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Having established that the basic premise in Halton Arp’s hypothesis is correct, we can take a look at what might cause matter to become more massive over time.

Halton Arp suggested that radiation in the form of high energy photons condense onto matter, thereby increasing the mass of matter over time while simultaneously cooling down the environment.

Small atoms + high energy photons = bigger atoms
Small atoms + high energy photons = bigger atoms

Sticking with Morton Spears’ particle quanta as our only building blocks, we see that the increased mass must be due entirely to a growing proton.

The electron consist of only 3 charged quanta, which corresponds to the negative orb of a photon.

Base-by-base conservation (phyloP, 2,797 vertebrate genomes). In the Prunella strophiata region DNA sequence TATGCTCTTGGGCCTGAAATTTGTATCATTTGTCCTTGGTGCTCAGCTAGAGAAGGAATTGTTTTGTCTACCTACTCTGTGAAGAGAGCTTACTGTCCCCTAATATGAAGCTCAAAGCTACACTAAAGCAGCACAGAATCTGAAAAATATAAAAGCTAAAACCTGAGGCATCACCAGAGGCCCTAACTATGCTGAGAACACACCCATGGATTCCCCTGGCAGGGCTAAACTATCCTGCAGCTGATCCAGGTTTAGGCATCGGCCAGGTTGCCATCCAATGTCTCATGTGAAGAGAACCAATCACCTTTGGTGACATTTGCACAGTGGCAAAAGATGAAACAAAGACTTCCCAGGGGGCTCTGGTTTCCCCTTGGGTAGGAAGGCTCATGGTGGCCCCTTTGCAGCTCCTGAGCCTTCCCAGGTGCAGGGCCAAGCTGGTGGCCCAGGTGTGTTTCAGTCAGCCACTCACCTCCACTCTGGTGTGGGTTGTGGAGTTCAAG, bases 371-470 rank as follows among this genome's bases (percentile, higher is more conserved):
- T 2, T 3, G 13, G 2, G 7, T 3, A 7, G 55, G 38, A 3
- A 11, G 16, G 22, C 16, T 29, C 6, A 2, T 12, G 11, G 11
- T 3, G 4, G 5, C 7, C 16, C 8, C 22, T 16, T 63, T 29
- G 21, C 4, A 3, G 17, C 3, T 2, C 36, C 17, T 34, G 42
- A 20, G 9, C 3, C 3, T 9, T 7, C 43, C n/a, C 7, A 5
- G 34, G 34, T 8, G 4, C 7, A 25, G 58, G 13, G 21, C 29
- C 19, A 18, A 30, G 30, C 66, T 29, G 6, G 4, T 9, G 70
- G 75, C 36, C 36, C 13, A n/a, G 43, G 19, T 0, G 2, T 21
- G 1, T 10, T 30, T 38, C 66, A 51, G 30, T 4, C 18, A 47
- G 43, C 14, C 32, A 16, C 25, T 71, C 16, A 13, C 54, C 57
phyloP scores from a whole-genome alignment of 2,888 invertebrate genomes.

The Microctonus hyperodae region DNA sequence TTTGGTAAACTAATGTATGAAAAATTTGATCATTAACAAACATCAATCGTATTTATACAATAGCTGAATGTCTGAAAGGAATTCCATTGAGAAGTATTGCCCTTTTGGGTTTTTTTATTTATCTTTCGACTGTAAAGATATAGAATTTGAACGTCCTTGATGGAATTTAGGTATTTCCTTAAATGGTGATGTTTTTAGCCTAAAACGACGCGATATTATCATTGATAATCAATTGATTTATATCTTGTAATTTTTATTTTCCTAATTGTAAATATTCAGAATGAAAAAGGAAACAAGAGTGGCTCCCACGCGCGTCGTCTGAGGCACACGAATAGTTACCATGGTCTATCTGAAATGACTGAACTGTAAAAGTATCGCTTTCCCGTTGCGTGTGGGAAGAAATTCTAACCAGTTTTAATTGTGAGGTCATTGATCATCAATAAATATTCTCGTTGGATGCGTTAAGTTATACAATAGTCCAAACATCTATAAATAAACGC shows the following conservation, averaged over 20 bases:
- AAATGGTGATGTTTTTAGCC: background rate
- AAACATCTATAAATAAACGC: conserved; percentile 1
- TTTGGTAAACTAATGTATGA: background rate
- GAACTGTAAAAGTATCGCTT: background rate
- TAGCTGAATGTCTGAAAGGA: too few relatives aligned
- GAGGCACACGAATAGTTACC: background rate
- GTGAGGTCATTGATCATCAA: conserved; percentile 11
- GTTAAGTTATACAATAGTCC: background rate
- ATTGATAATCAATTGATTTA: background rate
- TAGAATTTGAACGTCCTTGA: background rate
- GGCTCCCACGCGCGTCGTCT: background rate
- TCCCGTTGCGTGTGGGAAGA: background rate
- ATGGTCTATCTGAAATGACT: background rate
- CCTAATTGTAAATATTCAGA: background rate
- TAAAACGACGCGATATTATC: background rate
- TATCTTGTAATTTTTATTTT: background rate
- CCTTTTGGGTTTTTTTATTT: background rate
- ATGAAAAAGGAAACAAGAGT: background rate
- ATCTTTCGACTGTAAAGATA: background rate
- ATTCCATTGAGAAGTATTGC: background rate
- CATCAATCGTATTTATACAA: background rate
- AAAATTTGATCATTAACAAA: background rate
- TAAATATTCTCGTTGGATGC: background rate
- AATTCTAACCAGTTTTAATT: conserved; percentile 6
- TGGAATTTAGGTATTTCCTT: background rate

The proton, on the other hand, consists of 2177 charged quanta. It consists of hundreds of photons.

It seems quite plausible, then, that the proton may have started out much smaller, and that it has grown to its current size over time.

The mechanism for this would be one in which protons sometimes consume gamma-ray photons as follows:

  1. A gamma-ray photon crashes into a proton.
  2. The photon breaks into an electron and a positron.
  3. The proton consumes both the electron and the positron.

If this is how things work, then we can assume that the number 2177 for the current size of protons is an average. Some protons may be slightly larger, and others may be slightly smaller.

As time goes on, the size of the proton will grow. Gravity will become stronger as a consequence, and so will inertia.

Going back in time by studying the fossil records, we should find evidence of an environment in which gravity and inertia was less. As it happens, that’s exactly what we find.

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